Yeah we all know the military is an early adopter thus an early funder for technologies but it makes no sense at this point for them to be buying vastly uncompetitive bio fuels. Algae to oil schemes will never produce fuel at a reasonable price. They are lab experiments pure and simple that scientists pimp because they can wrangle Federale grants & funding meaning mo mo mo jobs for scientists doing make work. Welfare for scientists same as the 2 billion the Feds spend on rigged global warming research each year. Another welfare scheme for scientists


14 posted on 07/10/2012 11:10:08 AM PDT by dennisw
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To: texican01; thackney; mongo141; The Great RJ; hal ogen; Steely Tom; Reeses; Vaduz; N. Theknow; ...

A big theme for DARPA research these days is the death of the supply line. They want to kill it. They want to kill the supply line. How? By developing the technology to create the materials for a base on the spot. DARPA is investing a lot in 3D printing. As well, the pentagon is investing in biofuels.

Why this big desire to kill the supply line?

I was at an energy committee meeting in the Sam Rayburn building on capital hill in Washington DC a couple weeks ago.

Someone asked the people on the dias what the cost of fuel was for soldiers in Afghanistan. The answer that came back was that soldiers are driving around their humvees with gasoline that costs $300 a gallon. Why this huge cost? Because the gas has to be freighted long distance with all kinds of toll takers along the way (either the russians or the Pakistanis.)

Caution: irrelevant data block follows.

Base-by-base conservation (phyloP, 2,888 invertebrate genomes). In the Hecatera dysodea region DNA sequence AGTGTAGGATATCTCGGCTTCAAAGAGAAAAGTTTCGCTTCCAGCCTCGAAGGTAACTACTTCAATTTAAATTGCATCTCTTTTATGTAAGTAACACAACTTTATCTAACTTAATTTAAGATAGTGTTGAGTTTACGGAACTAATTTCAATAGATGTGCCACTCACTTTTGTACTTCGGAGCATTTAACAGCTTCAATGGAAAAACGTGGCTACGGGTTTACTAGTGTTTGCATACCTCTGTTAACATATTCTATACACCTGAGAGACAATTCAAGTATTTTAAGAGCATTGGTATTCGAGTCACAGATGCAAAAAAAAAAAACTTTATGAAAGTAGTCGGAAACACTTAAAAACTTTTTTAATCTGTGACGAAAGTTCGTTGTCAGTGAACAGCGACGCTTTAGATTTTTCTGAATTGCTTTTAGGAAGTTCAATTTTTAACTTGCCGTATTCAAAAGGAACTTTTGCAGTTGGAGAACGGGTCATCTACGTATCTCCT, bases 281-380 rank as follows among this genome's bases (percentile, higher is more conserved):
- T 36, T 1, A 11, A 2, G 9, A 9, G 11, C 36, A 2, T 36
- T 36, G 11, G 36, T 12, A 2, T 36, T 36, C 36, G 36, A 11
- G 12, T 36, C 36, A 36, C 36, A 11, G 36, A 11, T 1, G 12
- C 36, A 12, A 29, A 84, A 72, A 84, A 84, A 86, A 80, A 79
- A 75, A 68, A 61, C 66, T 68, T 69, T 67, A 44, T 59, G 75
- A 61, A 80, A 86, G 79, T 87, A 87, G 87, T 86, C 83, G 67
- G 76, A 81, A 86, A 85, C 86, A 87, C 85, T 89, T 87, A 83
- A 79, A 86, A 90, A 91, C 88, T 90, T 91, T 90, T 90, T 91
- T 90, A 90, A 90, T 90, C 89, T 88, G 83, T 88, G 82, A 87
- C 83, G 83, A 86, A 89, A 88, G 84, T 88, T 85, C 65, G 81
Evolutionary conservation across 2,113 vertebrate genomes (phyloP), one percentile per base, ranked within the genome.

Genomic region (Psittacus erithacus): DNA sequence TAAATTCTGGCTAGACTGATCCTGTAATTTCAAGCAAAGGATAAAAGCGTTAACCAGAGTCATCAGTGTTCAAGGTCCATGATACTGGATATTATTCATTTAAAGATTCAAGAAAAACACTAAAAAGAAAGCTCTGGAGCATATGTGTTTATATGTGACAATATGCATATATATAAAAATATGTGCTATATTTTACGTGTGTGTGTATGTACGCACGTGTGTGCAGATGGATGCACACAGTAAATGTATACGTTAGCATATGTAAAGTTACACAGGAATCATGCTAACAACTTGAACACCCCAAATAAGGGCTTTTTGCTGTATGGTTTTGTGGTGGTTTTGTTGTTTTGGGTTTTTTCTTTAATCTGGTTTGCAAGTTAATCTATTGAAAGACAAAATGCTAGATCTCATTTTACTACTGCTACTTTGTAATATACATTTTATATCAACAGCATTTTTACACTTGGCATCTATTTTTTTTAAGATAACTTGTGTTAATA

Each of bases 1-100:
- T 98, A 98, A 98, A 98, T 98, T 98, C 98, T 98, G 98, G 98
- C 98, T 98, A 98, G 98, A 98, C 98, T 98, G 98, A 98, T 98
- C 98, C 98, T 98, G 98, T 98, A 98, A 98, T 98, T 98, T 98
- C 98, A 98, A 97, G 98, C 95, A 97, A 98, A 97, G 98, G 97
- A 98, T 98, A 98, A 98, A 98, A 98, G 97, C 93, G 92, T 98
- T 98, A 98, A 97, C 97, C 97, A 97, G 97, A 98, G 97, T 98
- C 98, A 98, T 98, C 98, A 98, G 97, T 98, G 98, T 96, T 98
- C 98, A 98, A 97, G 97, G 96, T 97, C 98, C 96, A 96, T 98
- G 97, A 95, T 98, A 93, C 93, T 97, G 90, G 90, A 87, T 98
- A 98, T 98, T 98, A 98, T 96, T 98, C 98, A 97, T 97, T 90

If they could grow the fuel on the spot — then even gas that cost $30@ gallon or even $100@gallon would be much cheaper.

But the biofuel industry is a new industry. Like any other, as they get economies of scale and hammer the chinks out of the process—the price of the fuel will come down.

John McCain when he came out against these biofuel purchases was not serving his country well.

What would he know. After all, navy nuclear carriers bring their own fuel with them and desalinate their water in the deep ocean as they pass over.


15 posted on 07/10/2012 11:58:35 AM PDT by ckilmer
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To: thackney

the Navy spent $12 million buying 450,000 gallons of alternative fuels. That works out to just under $27 per gallon, but as noted by Reuters, the final cost is about $15 per gallon after blended 50-50 with petroleum.

So if regular petroleum was 3 dollars a gallon then
two gallons of blend would cost 30 dollars or 15 per
gallon for something that you could get for 3 dollars
a gallon. Sure, makes sense, buy in bulk, think of
the money you save! /S

And people wonder why we are going broke.


16 posted on 07/10/2012 12:06:03 PM PDT by tet68 ( " We would not die in that man's company, that fears his fellowship to die with us...." Henry V.)
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To: ckilmer

This is the stupidest f’ing logic I’ve ever heard. Sounds like something a lobbyist would try to bilk the tax payers out of.


17 posted on 07/10/2012 12:07:59 PM PDT by 3boysdad (The very elect.)
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To: dennisw